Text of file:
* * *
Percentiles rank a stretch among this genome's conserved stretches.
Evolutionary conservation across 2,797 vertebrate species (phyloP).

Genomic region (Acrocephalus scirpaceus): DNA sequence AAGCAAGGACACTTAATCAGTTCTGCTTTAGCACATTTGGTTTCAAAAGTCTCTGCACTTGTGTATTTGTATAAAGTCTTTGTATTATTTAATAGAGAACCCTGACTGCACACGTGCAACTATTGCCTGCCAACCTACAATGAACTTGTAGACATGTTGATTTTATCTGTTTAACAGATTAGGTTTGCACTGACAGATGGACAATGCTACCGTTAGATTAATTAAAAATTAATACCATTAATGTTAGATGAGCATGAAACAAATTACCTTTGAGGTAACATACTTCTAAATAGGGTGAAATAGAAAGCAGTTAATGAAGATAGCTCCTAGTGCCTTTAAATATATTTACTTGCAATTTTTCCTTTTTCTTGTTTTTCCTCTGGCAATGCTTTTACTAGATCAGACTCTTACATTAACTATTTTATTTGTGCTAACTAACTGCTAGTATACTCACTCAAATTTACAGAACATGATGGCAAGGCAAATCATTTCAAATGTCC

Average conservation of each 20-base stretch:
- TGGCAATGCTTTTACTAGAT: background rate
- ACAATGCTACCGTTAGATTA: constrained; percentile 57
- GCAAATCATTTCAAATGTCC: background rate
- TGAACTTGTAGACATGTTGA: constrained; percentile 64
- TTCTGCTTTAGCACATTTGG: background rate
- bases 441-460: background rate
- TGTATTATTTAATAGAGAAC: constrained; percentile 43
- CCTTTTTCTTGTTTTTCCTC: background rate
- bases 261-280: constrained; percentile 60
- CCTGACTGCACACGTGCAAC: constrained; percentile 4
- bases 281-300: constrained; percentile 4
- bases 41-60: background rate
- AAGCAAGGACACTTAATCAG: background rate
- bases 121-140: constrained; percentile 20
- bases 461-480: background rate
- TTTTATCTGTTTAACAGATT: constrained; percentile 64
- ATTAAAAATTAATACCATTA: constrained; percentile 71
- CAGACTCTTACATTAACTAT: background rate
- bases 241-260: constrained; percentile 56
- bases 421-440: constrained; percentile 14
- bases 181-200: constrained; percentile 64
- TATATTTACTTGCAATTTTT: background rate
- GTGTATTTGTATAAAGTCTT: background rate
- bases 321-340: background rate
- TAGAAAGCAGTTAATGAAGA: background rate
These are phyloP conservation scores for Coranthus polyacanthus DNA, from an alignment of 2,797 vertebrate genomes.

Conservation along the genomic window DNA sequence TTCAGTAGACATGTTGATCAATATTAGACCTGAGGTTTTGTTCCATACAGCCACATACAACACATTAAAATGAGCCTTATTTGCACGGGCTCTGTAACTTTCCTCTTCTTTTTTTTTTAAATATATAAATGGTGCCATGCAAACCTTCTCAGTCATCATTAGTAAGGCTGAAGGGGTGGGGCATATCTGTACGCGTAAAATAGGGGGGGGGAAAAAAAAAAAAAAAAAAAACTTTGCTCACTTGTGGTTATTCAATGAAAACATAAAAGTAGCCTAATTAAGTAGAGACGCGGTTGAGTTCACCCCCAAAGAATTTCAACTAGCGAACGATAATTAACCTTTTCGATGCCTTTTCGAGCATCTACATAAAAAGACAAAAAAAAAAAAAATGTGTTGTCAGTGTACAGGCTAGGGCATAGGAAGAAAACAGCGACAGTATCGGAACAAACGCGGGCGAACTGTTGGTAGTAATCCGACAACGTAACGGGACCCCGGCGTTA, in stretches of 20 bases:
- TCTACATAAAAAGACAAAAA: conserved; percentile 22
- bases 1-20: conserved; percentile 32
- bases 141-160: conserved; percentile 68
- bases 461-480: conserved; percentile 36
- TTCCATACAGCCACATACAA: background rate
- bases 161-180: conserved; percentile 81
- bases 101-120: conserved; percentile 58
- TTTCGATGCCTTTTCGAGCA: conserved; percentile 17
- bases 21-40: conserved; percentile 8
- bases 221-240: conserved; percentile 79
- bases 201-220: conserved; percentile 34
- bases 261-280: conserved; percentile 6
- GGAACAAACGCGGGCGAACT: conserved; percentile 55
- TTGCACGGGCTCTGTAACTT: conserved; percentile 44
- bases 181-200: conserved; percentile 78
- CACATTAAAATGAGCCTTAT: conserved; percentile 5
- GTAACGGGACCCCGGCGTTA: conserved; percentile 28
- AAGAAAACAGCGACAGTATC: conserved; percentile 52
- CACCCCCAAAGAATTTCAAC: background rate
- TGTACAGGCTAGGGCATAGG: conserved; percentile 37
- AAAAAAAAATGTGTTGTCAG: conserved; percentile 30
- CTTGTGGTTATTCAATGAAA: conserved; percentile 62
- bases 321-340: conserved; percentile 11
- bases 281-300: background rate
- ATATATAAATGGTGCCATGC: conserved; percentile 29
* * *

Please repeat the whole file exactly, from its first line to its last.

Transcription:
Percentiles rank a stretch among this genome's conserved stretches.
Evolutionary conservation across 2,797 vertebrate species (phyloP).

Genomic region (Acrocephalus scirpaceus): DNA sequence AAGCAAGGACACTTAATCAGTTCTGCTTTAGCACATTTGGTTTCAAAAGTCTCTGCACTTGTGTATTTGTATAAAGTCTTTGTATTATTTAATAGAGAACCCTGACTGCACACGTGCAACTATTGCCTGCCAACCTACAATGAACTTGTAGACATGTTGATTTTATCTGTTTAACAGATTAGGTTTGCACTGACAGATGGACAATGCTACCGTTAGATTAATTAAAAATTAATACCATTAATGTTAGATGAGCATGAAACAAATTACCTTTGAGGTAACATACTTCTAAATAGGGTGAAATAGAAAGCAGTTAATGAAGATAGCTCCTAGTGCCTTTAAATATATTTACTTGCAATTTTTCCTTTTTCTTGTTTTTCCTCTGGCAATGCTTTTACTAGATCAGACTCTTACATTAACTATTTTATTTGTGCTAACTAACTGCTAGTATACTCACTCAAATTTACAGAACATGATGGCAAGGCAAATCATTTCAAATGTCC

Average conservation of each 20-base stretch:
- TGGCAATGCTTTTACTAGAT: background rate
- ACAATGCTACCGTTAGATTA: constrained; percentile 57
- GCAAATCATTTCAAATGTCC: background rate
- TGAACTTGTAGACATGTTGA: constrained; percentile 64
- TTCTGCTTTAGCACATTTGG: background rate
- bases 441-460: background rate
- TGTATTATTTAATAGAGAAC: constrained; percentile 43
- CCTTTTTCTTGTTTTTCCTC: background rate
- bases 261-280: constrained; percentile 60
- CCTGACTGCACACGTGCAAC: constrained; percentile 4
- bases 281-300: constrained; percentile 4
- bases 41-60: background rate
- AAGCAAGGACACTTAATCAG: background rate
- bases 121-140: constrained; percentile 20
- bases 461-480: background rate
- TTTTATCTGTTTAACAGATT: constrained; percentile 64
- ATTAAAAATTAATACCATTA: constrained; percentile 71
- CAGACTCTTACATTAACTAT: background rate
- bases 241-260: constrained; percentile 56
- bases 421-440: constrained; percentile 14
- bases 181-200: constrained; percentile 64
- TATATTTACTTGCAATTTTT: background rate
- GTGTATTTGTATAAAGTCTT: background rate
- bases 321-340: background rate
- TAGAAAGCAGTTAATGAAGA: background rate
These are phyloP conservation scores for Coranthus polyacanthus DNA, from an alignment of 2,797 vertebrate genomes.

Conservation along the genomic window DNA sequence TTCAGTAGACATGTTGATCAATATTAGACCTGAGGTTTTGTTCCATACAGCCACATACAACACATTAAAATGAGCCTTATTTGCACGGGCTCTGTAACTTTCCTCTTCTTTTTTTTTTAAATATATAAATGGTGCCATGCAAACCTTCTCAGTCATCATTAGTAAGGCTGAAGGGGTGGGGCATATCTGTACGCGTAAAATAGGGGGGGGGAAAAAAAAAAAAAAAAAAAACTTTGCTCACTTGTGGTTATTCAATGAAAACATAAAAGTAGCCTAATTAAGTAGAGACGCGGTTGAGTTCACCCCCAAAGAATTTCAACTAGCGAACGATAATTAACCTTTTCGATGCCTTTTCGAGCATCTACATAAAAAGACAAAAAAAAAAAAAATGTGTTGTCAGTGTACAGGCTAGGGCATAGGAAGAAAACAGCGACAGTATCGGAACAAACGCGGGCGAACTGTTGGTAGTAATCCGACAACGTAACGGGACCCCGGCGTTA, in stretches of 20 bases:
- TCTACATAAAAAGACAAAAA: conserved; percentile 22
- bases 1-20: conserved; percentile 32
- bases 141-160: conserved; percentile 68
- bases 461-480: conserved; percentile 36
- TTCCATACAGCCACATACAA: background rate
- bases 161-180: conserved; percentile 81
- bases 101-120: conserved; percentile 58
- TTTCGATGCCTTTTCGAGCA: conserved; percentile 17
- bases 21-40: conserved; percentile 8
- bases 221-240: conserved; percentile 79
- bases 201-220: conserved; percentile 34
- bases 261-280: conserved; percentile 6
- GGAACAAACGCGGGCGAACT: conserved; percentile 55
- TTGCACGGGCTCTGTAACTT: conserved; percentile 44
- bases 181-200: conserved; percentile 78
- CACATTAAAATGAGCCTTAT: conserved; percentile 5
- GTAACGGGACCCCGGCGTTA: conserved; percentile 28
- AAGAAAACAGCGACAGTATC: conserved; percentile 52
- CACCCCCAAAGAATTTCAAC: background rate
- TGTACAGGCTAGGGCATAGG: conserved; percentile 37
- AAAAAAAAATGTGTTGTCAG: conserved; percentile 30
- CTTGTGGTTATTCAATGAAA: conserved; percentile 62
- bases 321-340: conserved; percentile 11
- bases 281-300: background rate
- ATATATAAATGGTGCCATGC: conserved; percentile 29